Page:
It's important to understand why and how your sleeping position can affect your unborn baby. This is generally more relevant during the second trimester and onwards.
Doctors advise that you avoid sleeping flat on your back (or stomach), because your growing uterus can compress the vena cava. The vena cava is a large vein that is made up of the superior and inferior vena cava veins, which are responsible for carrying deoxygenated blood to your heart from your lower and upper body. In this case, the one you have to worry about constricting is the inferior vena cava, which is the largest vein that carries blood from your lower body up to the heart.
"If the vena cava is compressed, there will be less blood returning to the heart from the legs, so cardiac output drops and blood pressure drops," said Dr. Alan Peaceman, chief of maternal fetal medicine in the Department of Obstetrics and Gynecology at Northwestern University Feinberg School of Medicine. "The blood flow to the uterus will decrease and the baby may not get enough oxygen," he warned.
Dr. Nisarg Patel, an obstetrician at Clinicspots added that if the vena cava is constantly compressed, this can lead to low birth weight, stillbirth, preeclampsia or gestational diabetes. It can also increase the chances of a cesarean section.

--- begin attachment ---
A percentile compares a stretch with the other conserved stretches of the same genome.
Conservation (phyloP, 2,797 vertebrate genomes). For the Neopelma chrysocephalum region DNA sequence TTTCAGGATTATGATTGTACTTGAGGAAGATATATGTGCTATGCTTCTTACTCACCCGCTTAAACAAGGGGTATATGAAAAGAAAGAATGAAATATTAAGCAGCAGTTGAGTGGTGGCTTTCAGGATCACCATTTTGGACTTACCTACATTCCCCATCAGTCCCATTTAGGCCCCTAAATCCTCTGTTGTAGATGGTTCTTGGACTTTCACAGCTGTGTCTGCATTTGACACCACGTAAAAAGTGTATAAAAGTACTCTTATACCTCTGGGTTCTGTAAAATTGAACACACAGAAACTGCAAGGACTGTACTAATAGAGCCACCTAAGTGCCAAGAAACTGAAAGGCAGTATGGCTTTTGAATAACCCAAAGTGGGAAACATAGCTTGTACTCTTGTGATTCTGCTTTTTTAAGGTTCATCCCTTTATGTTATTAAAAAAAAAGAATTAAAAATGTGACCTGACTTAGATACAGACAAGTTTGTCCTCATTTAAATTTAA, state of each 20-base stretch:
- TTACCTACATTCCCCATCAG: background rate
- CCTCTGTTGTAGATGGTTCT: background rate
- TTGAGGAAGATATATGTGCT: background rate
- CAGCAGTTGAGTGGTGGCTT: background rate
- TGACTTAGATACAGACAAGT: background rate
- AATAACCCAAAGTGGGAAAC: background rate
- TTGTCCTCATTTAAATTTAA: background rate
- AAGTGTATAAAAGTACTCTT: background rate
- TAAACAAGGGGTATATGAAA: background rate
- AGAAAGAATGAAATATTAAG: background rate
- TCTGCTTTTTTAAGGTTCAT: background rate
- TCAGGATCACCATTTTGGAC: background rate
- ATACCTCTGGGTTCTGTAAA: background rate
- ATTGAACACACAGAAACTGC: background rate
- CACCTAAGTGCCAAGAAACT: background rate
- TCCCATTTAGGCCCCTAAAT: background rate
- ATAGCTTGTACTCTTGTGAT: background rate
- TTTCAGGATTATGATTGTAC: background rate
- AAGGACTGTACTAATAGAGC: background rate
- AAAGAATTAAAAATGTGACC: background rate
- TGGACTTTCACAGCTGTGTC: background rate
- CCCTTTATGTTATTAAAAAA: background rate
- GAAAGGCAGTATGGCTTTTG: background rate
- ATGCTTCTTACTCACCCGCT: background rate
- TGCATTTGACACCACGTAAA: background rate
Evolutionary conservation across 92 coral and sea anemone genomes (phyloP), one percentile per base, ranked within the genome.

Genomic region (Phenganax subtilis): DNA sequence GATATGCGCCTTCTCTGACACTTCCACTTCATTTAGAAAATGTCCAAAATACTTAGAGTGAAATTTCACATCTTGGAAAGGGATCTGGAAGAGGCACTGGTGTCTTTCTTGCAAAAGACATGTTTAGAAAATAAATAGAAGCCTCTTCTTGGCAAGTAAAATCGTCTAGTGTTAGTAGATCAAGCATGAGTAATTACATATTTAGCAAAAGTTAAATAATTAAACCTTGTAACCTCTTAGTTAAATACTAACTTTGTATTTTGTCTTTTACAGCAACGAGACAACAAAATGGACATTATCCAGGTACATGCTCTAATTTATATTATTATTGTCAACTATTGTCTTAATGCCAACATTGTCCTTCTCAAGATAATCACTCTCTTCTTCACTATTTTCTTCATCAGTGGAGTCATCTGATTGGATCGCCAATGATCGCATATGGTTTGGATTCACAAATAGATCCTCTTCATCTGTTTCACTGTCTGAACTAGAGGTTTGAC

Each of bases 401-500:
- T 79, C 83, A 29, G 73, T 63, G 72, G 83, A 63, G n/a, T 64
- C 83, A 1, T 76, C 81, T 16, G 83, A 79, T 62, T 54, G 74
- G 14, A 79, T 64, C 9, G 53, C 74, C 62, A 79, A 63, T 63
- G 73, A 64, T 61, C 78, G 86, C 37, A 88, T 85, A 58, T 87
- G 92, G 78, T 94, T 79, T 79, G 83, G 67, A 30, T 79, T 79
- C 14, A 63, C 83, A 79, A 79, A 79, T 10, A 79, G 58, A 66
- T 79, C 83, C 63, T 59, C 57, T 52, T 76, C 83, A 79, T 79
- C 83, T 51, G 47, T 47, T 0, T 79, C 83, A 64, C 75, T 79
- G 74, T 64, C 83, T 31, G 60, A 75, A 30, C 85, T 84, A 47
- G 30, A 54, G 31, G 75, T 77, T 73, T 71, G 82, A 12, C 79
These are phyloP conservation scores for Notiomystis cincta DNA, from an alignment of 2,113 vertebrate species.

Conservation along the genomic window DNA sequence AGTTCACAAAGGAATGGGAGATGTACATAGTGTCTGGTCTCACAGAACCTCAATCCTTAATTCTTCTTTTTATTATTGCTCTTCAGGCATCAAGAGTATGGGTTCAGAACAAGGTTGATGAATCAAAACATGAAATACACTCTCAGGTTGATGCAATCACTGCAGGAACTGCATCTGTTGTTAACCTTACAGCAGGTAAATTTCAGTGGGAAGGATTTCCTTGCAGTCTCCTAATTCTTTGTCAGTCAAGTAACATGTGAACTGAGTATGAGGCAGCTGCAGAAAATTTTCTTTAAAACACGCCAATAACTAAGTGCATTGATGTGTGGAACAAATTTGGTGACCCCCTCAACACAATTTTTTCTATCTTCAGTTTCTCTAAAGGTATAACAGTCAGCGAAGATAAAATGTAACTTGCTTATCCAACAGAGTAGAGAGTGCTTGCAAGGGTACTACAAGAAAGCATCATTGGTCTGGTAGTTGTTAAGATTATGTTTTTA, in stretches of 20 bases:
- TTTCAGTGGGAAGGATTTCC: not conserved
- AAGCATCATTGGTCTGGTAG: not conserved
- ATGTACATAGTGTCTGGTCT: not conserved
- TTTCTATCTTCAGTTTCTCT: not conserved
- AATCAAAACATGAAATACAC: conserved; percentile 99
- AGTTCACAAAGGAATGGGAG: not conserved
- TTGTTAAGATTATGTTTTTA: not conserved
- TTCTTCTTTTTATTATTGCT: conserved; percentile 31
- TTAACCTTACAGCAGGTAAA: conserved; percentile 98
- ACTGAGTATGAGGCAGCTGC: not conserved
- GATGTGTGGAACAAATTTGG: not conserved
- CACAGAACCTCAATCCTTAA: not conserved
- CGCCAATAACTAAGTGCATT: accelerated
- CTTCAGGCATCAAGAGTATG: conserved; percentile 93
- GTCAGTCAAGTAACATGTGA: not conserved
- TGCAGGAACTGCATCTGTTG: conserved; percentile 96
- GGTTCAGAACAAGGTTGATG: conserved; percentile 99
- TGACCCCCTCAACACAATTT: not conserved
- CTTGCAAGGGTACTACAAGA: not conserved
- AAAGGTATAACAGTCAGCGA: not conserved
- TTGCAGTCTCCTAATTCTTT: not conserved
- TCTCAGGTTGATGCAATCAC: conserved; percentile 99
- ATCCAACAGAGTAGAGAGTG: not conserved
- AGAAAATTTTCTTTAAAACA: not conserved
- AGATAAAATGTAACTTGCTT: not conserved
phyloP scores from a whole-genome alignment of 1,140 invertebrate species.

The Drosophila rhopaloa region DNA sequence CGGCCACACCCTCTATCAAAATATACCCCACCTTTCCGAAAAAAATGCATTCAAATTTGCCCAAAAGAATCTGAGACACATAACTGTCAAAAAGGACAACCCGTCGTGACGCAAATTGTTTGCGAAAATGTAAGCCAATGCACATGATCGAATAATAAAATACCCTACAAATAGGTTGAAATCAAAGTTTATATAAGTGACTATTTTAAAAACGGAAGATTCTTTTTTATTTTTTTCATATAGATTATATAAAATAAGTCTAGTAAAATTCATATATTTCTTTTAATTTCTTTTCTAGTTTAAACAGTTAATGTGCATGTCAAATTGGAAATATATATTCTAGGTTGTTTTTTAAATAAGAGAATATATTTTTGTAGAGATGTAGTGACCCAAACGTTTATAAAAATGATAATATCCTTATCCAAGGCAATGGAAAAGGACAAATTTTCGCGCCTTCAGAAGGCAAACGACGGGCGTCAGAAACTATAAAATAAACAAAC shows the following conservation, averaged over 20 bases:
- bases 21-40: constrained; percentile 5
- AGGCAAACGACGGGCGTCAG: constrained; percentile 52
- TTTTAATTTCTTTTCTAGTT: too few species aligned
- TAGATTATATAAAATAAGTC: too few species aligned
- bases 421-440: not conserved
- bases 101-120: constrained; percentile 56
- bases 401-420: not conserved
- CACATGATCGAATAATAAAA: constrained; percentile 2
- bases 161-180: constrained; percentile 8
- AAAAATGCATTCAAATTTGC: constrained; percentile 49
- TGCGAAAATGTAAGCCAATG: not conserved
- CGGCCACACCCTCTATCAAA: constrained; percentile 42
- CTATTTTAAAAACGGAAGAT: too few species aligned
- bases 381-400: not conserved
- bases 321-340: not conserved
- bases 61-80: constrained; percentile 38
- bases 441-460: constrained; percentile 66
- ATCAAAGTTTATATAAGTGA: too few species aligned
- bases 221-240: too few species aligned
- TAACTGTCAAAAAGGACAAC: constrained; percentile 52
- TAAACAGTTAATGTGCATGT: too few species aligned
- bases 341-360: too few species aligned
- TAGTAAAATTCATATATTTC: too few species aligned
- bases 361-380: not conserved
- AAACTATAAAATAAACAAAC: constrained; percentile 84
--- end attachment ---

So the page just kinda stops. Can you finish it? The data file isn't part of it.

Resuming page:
However, there's no need to worry if you're early on in your second trimester and still find it more comfortable to sleep on your back or stomach. "The uterus does not even reach the vena cava until after 20 weeks of pregnancy and cannot compress it until sometime in the third trimester," clarified Dr. Peaceman.
To be more specific, it's crucial that by the time you approach 28 weeks (the official start of the third trimester), you should be changing up the way you sleep. In fact, if your uterus happens to be compressing the vena cava, you would know because you'd experience symptoms like dizziness and shortness of breath, since there would be decreased cardiac output. "The pregnant person's brain will also be receiving less blood and experience lower blood pressure so when this happens, they will feel short of breath and instinctively roll over until their blood pressure and perfusion are back to normal," said Dr. Peaceman.